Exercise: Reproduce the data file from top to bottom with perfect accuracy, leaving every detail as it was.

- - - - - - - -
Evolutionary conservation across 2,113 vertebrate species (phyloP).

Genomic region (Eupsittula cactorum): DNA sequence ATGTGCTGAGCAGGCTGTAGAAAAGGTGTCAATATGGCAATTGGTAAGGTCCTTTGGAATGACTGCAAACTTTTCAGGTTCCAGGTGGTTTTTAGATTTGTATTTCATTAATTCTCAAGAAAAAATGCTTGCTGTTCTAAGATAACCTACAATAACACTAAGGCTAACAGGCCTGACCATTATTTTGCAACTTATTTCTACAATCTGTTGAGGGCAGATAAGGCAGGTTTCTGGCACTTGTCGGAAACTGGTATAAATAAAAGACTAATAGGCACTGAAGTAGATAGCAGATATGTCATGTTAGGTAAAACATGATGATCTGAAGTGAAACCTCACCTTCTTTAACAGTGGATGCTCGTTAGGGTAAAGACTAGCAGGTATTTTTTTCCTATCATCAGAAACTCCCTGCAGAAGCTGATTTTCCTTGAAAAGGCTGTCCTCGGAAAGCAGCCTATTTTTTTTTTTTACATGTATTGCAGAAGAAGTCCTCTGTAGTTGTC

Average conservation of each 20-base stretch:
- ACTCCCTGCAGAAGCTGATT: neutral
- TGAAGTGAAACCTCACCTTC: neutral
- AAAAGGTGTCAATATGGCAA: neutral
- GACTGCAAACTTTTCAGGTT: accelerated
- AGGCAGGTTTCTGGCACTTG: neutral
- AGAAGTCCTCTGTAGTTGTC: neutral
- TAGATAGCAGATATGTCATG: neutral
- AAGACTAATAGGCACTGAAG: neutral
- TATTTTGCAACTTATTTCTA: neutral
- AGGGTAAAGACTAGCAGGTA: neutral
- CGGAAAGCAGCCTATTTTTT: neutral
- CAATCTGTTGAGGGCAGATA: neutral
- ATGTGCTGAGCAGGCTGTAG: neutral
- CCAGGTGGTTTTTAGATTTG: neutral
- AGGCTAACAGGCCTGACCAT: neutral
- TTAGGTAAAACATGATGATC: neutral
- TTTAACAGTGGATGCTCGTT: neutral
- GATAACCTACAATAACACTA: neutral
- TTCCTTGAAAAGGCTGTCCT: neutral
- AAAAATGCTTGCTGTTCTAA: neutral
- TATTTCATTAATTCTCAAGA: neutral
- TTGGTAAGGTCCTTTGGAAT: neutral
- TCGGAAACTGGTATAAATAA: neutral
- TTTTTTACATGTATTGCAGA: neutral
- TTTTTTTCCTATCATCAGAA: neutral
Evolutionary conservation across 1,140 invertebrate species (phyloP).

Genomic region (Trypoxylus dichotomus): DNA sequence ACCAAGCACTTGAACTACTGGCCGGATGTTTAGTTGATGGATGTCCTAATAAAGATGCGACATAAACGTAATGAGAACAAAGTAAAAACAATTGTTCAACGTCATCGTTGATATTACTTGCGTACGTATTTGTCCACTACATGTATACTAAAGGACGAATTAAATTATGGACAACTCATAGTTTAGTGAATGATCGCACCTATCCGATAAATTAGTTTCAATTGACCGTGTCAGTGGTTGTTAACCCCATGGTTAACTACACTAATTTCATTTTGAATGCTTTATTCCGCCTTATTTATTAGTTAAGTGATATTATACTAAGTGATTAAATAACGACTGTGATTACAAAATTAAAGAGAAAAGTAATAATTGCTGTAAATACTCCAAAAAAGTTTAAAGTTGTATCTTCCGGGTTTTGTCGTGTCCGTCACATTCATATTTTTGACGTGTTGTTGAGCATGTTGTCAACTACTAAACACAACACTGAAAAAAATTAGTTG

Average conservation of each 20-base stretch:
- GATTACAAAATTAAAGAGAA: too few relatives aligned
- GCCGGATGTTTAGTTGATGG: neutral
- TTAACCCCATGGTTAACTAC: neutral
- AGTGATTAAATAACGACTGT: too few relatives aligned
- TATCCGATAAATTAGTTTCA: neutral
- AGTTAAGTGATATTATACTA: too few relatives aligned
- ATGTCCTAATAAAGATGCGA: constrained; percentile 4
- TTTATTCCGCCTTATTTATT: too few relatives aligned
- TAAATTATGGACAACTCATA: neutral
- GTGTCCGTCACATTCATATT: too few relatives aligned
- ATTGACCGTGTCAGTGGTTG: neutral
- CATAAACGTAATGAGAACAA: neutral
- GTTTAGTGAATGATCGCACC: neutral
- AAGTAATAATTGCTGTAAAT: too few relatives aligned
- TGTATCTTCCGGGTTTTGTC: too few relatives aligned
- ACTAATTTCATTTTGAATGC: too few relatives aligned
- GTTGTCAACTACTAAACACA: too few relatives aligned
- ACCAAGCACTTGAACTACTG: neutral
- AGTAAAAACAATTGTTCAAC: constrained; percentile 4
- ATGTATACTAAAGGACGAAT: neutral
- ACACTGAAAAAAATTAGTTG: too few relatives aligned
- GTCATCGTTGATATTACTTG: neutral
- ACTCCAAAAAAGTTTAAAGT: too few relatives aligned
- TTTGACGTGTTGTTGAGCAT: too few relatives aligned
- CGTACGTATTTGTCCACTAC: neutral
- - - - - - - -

Evolutionary conservation across 2,113 vertebrate species (phyloP).

Genomic region (Eupsittula cactorum): DNA sequence ATGTGCTGAGCAGGCTGTAGAAAAGGTGTCAATATGGCAATTGGTAAGGTCCTTTGGAATGACTGCAAACTTTTCAGGTTCCAGGTGGTTTTTAGATTTGTATTTCATTAATTCTCAAGAAAAAATGCTTGCTGTTCTAAGATAACCTACAATAACACTAAGGCTAACAGGCCTGACCATTATTTTGCAACTTATTTCTACAATCTGTTGAGGGCAGATAAGGCAGGTTTCTGGCACTTGTCGGAAACTGGTATAAATAAAAGACTAATAGGCACTGAAGTAGATAGCAGATATGTCATGTTAGGTAAAACATGATGATCTGAAGTGAAACCTCACCTTCTTTAACAGTGGATGCTCGTTAGGGTAAAGACTAGCAGGTATTTTTTTCCTATCATCAGAAACTCCCTGCAGAAGCTGATTTTCCTTGAAAAGGCTGTCCTCGGAAAGCAGCCTATTTTTTTTTTTTACATGTATTGCAGAAGAAGTCCTCTGTAGTTGTC

Average conservation of each 20-base stretch:
- ACTCCCTGCAGAAGCTGATT: neutral
- TGAAGTGAAACCTCACCTTC: neutral
- AAAAGGTGTCAATATGGCAA: neutral
- GACTGCAAACTTTTCAGGTT: accelerated
- AGGCAGGTTTCTGGCACTTG: neutral
- AGAAGTCCTCTGTAGTTGTC: neutral
- TAGATAGCAGATATGTCATG: neutral
- AAGACTAATAGGCACTGAAG: neutral
- TATTTTGCAACTTATTTCTA: neutral
- AGGGTAAAGACTAGCAGGTA: neutral
- CGGAAAGCAGCCTATTTTTT: neutral
- CAATCTGTTGAGGGCAGATA: neutral
- ATGTGCTGAGCAGGCTGTAG: neutral
- CCAGGTGGTTTTTAGATTTG: neutral
- AGGCTAACAGGCCTGACCAT: neutral
- TTAGGTAAAACATGATGATC: neutral
- TTTAACAGTGGATGCTCGTT: neutral
- GATAACCTACAATAACACTA: neutral
- TTCCTTGAAAAGGCTGTCCT: neutral
- AAAAATGCTTGCTGTTCTAA: neutral
- TATTTCATTAATTCTCAAGA: neutral
- TTGGTAAGGTCCTTTGGAAT: neutral
- TCGGAAACTGGTATAAATAA: neutral
- TTTTTTACATGTATTGCAGA: neutral
- TTTTTTTCCTATCATCAGAA: neutral
Evolutionary conservation across 1,140 invertebrate species (phyloP).

Genomic region (Trypoxylus dichotomus): DNA sequence ACCAAGCACTTGAACTACTGGCCGGATGTTTAGTTGATGGATGTCCTAATAAAGATGCGACATAAACGTAATGAGAACAAAGTAAAAACAATTGTTCAACGTCATCGTTGATATTACTTGCGTACGTATTTGTCCACTACATGTATACTAAAGGACGAATTAAATTATGGACAACTCATAGTTTAGTGAATGATCGCACCTATCCGATAAATTAGTTTCAATTGACCGTGTCAGTGGTTGTTAACCCCATGGTTAACTACACTAATTTCATTTTGAATGCTTTATTCCGCCTTATTTATTAGTTAAGTGATATTATACTAAGTGATTAAATAACGACTGTGATTACAAAATTAAAGAGAAAAGTAATAATTGCTGTAAATACTCCAAAAAAGTTTAAAGTTGTATCTTCCGGGTTTTGTCGTGTCCGTCACATTCATATTTTTGACGTGTTGTTGAGCATGTTGTCAACTACTAAACACAACACTGAAAAAAATTAGTTG

Average conservation of each 20-base stretch:
- GATTACAAAATTAAAGAGAA: too few relatives aligned
- GCCGGATGTTTAGTTGATGG: neutral
- TTAACCCCATGGTTAACTAC: neutral
- AGTGATTAAATAACGACTGT: too few relatives aligned
- TATCCGATAAATTAGTTTCA: neutral
- AGTTAAGTGATATTATACTA: too few relatives aligned
- ATGTCCTAATAAAGATGCGA: constrained; percentile 4
- TTTATTCCGCCTTATTTATT: too few relatives aligned
- TAAATTATGGACAACTCATA: neutral
- GTGTCCGTCACATTCATATT: too few relatives aligned
- ATTGACCGTGTCAGTGGTTG: neutral
- CATAAACGTAATGAGAACAA: neutral
- GTTTAGTGAATGATCGCACC: neutral
- AAGTAATAATTGCTGTAAAT: too few relatives aligned
- TGTATCTTCCGGGTTTTGTC: too few relatives aligned
- ACTAATTTCATTTTGAATGC: too few relatives aligned
- GTTGTCAACTACTAAACACA: too few relatives aligned
- ACCAAGCACTTGAACTACTG: neutral
- AGTAAAAACAATTGTTCAAC: constrained; percentile 4
- ATGTATACTAAAGGACGAAT: neutral
- ACACTGAAAAAAATTAGTTG: too few relatives aligned
- GTCATCGTTGATATTACTTG: neutral
- ACTCCAAAAAAGTTTAAAGT: too few relatives aligned
- TTTGACGTGTTGTTGAGCAT: too few relatives aligned
- CGTACGTATTTGTCCACTAC: neutral